Purpose: Exposing the deficiencies of institutional hierarchies in academia which limit the potential for human creativity and understanding.
Design/methodology/approach: This paper is the product of non-hierarchical, self-organised learning following the methodology of CoCreative Learning (see Section 9).
Findings: Academia’s institutional hierarchy perpetuates ignorance of the current political economy which functions as a mechanism to farm humans and harvest the wealth they create.
Research limitations/implications: If we are to understand the global political economy and our role within it, we need to explore events, issues and the world from multiple perspectives. Therefore, it is imperative that we step aside from institutional hierarchies and their authorised narratives
Practical implications: Understanding that we are farmed as domesticated cattle will effect transformation of the political economy. Because we are its power, we can refuse to be farmed and abused by institutional hierarchy.
Social implications: Accepting our power will return us to our natural state as sovereign beings co- dependent on each other and our ecology for our freedom and prosperity. Self-organising social structures will transform our reality.
Originality/value: This paper is an unfunded and impartial challenge to orthodox thinking.
Critical Thinking at the Free University has just published the 7th and final iteration of its accumulated research and analysis of political economy, How we live – who rules, how and why?, which explains:
– we are at a crossroads and faced with a choice; the choice will differ depending on where people are on their personal journey of discovery. Many have yet to reach the limits of critical thinking in exploring political economy to realise that there lies a world of possibilities beyond;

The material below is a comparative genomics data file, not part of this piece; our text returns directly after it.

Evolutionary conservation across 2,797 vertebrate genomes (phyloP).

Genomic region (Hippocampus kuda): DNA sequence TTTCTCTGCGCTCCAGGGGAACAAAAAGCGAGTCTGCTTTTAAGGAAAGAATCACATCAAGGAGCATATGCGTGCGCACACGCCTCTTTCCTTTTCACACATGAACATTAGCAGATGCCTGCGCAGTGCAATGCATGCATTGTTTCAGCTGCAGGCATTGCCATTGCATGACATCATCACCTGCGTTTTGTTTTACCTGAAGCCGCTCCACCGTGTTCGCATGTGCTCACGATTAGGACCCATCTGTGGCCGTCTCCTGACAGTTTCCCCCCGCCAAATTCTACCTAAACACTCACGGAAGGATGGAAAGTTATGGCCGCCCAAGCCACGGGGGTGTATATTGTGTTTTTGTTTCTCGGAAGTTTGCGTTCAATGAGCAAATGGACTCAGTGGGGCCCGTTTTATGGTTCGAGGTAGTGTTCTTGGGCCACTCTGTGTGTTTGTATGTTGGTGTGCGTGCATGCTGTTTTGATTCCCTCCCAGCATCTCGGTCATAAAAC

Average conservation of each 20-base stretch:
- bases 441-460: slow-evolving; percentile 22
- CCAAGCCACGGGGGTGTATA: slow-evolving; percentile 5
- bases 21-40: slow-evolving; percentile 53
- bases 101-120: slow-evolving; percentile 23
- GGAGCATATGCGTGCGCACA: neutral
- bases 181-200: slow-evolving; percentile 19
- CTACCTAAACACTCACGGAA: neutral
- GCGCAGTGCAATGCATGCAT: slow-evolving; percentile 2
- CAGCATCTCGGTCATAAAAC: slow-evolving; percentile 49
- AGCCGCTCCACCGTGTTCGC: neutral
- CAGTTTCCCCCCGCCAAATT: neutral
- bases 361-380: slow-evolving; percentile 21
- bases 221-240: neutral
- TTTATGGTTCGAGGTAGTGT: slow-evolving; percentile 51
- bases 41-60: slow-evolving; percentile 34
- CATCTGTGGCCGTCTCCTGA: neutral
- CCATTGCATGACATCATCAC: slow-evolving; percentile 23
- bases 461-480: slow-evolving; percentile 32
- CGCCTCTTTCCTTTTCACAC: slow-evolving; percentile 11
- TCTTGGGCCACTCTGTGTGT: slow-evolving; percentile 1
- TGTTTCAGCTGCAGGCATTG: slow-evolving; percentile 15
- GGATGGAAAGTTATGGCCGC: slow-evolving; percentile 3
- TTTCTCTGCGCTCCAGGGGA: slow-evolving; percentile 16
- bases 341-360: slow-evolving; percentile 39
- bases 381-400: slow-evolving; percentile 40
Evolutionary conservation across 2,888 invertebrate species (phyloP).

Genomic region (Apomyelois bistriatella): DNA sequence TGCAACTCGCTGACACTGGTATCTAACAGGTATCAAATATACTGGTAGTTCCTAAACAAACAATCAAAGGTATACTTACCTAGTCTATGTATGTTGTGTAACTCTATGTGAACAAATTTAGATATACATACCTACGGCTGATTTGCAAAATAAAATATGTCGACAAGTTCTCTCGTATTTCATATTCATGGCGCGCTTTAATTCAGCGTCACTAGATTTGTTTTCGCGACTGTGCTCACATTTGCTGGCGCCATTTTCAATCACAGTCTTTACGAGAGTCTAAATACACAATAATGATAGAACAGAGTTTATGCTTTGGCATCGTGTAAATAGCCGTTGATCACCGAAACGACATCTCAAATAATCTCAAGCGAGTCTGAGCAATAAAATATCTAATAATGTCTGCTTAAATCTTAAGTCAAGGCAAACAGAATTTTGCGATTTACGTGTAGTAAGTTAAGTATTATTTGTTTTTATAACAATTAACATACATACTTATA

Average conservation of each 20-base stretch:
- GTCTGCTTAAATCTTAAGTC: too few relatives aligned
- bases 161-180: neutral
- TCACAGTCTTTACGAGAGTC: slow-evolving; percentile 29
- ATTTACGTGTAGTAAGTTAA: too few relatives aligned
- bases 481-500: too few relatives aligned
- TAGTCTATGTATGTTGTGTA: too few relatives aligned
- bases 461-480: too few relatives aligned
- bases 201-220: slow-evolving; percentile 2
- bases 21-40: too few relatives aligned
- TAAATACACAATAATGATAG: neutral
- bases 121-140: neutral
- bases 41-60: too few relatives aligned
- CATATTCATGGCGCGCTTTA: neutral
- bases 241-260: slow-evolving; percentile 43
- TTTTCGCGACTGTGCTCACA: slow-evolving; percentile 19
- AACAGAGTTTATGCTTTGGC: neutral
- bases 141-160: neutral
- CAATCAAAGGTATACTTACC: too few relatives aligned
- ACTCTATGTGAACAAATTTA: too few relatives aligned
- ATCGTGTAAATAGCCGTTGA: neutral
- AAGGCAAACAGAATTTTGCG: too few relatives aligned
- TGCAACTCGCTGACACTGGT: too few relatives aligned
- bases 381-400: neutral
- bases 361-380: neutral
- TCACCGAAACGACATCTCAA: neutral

– events are coming to a head; dramatic changes to the fabric of global society are accelerating. The “powers that shouldn’t be” are preparing for the Cull.
Abstract Purpose: Challenging outdated and erroneous assumptions that govern most people’s world views. To reveal the world as it is, rather than how “authority” would have us believe it to be. Design/methodology/approach: This paper is the product of non-hierarchical, self- organised, co-creative learning; exploring the world from multiple perspectives. Findings: Institutions which govern our lives are inherently corrupt, having been created, infiltrated and co-opted for the purpose of our subjugation and enslavement. The currently political economy farms humans and harvests the wealth they create for the benefit of a small number of individuals and their families. Farming of humans has a long history and we are approaching the apogee of centralised power which plans the total submission of humanity to its will and population reduction to optimise land and resources for the exclusive use of the “farmers”. Research limitations/implications: Ideological and institutional blindness have obscured the reality of our existence. Practical implications: We are shackled by our beliefs and misconceptions; when we understand the reality of our condition, we have the means to change that reality because we are the power or fuel of the political economy. Social implications: Armed with a shared understanding of reality, we can shed our deference to “authority” and cease to abdicate responsibility for ourselves and each other to unreliable representatives and corrupt hierarchies. Self-organisation trumps “command and control” which is easily subverted for selfish ends. Originality/value: Orthodox academia and media present a false picture of reality by design, based on abstracted data/information and erroneous assumptions. Co-creative learning reveals the nature of reality by looking at events and issues from multiple perspectives, exposing how everything is connected; little happens in the world by accident. There is a plan and Critical Thinking’s research and analysis reveals it.
This work, started at Outersite.org, continued at freecriticalthinking.org from January 2012 until 18th October 2019. Having met the boundaries of Critical Thinking, the journey of discovery will continue here, until another co-creative learning project emerges, to take over from where Critical Thinking ceased to add to the archive of material which supports the conclusions of its research and analysis. That material remains accessible at freecriticalthinking.org.
Critical Thinking also has a BitChute channel with selected videos preserved from YouTube censorship.